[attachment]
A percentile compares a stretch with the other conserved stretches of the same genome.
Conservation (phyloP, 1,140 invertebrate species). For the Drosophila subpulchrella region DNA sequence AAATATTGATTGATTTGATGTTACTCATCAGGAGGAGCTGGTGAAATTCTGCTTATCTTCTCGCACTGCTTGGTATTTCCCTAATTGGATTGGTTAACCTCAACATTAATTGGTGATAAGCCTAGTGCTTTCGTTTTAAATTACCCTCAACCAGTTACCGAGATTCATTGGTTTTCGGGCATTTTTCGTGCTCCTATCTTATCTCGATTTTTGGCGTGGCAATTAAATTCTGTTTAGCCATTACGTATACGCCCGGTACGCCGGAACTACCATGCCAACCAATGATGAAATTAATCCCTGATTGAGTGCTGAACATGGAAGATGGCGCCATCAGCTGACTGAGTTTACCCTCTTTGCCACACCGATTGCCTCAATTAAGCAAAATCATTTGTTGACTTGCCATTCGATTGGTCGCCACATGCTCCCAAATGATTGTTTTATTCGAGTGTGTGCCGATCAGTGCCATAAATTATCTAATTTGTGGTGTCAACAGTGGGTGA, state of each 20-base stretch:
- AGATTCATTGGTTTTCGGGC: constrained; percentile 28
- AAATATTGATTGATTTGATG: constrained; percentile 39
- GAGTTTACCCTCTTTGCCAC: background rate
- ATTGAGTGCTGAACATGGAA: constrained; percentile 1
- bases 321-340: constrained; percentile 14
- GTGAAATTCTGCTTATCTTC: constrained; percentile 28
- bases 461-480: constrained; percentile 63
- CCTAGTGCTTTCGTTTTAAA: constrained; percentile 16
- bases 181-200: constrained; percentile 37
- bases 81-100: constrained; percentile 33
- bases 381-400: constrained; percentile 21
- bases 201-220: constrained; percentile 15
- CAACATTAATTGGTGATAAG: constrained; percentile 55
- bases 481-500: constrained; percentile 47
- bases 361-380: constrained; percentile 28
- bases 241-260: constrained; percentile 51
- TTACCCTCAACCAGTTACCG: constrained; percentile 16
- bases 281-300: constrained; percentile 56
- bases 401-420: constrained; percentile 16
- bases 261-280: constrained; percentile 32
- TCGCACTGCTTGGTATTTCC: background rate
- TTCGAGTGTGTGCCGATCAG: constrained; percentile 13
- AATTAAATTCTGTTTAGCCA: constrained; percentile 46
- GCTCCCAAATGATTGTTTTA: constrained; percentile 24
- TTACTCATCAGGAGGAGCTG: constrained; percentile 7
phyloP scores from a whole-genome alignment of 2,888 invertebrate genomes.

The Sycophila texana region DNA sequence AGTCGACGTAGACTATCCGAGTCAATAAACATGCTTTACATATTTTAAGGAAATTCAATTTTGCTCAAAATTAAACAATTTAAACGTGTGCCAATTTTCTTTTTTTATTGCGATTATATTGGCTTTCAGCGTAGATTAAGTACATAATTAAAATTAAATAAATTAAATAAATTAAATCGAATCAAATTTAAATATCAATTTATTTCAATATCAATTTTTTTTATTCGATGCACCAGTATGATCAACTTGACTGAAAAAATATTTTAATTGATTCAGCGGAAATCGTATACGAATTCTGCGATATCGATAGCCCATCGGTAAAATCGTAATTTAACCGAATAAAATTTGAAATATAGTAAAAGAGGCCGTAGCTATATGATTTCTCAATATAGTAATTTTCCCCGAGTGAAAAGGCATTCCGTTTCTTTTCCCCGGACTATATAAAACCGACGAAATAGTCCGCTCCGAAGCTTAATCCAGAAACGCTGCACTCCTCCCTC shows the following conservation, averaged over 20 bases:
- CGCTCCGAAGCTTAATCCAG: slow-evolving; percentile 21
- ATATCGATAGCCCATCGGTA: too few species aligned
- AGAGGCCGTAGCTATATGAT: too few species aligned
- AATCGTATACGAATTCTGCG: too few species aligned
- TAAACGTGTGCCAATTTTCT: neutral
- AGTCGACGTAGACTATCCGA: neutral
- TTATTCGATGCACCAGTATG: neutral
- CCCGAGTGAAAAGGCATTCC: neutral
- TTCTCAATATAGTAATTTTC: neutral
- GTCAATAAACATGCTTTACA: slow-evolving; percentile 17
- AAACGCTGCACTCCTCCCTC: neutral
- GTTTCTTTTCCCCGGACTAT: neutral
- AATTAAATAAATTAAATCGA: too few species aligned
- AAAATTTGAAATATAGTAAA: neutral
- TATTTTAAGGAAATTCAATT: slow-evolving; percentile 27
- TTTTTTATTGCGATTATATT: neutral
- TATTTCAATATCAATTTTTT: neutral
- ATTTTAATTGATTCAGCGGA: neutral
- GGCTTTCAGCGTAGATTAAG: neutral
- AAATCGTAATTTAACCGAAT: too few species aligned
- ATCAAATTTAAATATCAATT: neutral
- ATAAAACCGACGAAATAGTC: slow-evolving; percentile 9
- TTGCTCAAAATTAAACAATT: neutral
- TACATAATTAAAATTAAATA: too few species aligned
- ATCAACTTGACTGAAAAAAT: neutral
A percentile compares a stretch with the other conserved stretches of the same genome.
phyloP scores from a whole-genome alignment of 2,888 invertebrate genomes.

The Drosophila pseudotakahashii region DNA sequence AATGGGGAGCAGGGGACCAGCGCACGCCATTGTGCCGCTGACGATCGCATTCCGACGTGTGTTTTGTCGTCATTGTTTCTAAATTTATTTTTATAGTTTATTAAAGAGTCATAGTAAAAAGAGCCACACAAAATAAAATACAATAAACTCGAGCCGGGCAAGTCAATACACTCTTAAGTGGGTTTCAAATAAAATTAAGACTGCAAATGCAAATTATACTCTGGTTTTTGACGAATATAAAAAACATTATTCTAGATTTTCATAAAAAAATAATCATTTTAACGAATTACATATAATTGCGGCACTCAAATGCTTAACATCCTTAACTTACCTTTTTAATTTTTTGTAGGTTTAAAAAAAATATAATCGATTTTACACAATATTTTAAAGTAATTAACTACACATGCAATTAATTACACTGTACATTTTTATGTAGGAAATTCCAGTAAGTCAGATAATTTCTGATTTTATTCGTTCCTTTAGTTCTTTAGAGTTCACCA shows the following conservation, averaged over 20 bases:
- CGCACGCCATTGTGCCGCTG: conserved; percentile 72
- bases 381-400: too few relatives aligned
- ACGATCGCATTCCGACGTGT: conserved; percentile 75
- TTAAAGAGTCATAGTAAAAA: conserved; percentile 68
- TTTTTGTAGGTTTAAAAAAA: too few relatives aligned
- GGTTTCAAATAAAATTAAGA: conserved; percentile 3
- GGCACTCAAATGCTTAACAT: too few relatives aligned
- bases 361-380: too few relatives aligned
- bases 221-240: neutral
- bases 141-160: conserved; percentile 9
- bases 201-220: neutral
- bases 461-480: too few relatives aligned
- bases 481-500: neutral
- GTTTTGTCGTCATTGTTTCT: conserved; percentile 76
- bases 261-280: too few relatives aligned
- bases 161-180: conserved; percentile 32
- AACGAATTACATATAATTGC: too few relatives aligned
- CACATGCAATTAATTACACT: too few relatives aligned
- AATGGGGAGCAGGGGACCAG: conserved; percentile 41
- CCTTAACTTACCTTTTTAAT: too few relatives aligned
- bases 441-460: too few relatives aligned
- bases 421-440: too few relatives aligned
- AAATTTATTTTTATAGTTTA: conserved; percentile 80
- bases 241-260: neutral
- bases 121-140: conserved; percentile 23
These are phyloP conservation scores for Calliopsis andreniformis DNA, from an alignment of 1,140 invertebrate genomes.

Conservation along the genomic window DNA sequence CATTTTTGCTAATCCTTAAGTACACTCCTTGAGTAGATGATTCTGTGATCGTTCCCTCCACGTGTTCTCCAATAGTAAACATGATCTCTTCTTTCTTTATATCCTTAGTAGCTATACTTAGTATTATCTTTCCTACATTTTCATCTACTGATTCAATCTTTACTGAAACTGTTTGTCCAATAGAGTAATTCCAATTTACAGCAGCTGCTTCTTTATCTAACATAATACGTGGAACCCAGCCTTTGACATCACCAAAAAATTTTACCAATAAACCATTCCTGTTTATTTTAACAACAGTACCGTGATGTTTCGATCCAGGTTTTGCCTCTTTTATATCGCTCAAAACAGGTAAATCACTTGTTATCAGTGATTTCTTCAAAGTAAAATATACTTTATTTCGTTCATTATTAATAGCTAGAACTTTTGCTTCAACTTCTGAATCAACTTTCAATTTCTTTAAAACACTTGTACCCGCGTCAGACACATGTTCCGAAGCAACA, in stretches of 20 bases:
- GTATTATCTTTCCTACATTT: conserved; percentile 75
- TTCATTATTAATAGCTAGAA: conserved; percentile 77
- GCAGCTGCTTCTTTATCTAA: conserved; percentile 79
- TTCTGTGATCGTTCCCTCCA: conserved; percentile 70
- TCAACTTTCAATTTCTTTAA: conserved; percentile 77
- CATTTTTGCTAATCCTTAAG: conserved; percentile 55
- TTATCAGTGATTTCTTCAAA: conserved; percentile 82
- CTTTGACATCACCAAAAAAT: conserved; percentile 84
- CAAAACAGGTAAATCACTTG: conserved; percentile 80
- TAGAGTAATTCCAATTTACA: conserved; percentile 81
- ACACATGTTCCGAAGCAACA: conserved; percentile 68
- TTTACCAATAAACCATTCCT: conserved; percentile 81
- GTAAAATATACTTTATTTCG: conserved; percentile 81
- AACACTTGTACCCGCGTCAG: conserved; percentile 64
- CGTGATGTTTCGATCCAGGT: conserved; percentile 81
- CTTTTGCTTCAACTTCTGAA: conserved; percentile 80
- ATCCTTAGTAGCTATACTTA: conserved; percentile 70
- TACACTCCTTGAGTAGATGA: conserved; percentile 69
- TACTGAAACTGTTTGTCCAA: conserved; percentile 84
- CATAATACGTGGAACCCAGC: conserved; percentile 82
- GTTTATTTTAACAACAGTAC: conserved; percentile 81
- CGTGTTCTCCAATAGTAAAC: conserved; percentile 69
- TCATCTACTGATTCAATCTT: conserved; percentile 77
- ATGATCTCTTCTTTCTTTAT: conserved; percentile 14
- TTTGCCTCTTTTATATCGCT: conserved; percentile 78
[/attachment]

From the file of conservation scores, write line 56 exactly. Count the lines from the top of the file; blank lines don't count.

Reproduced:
phyloP scores from a whole-genome alignment of 2,888 invertebrate genomes.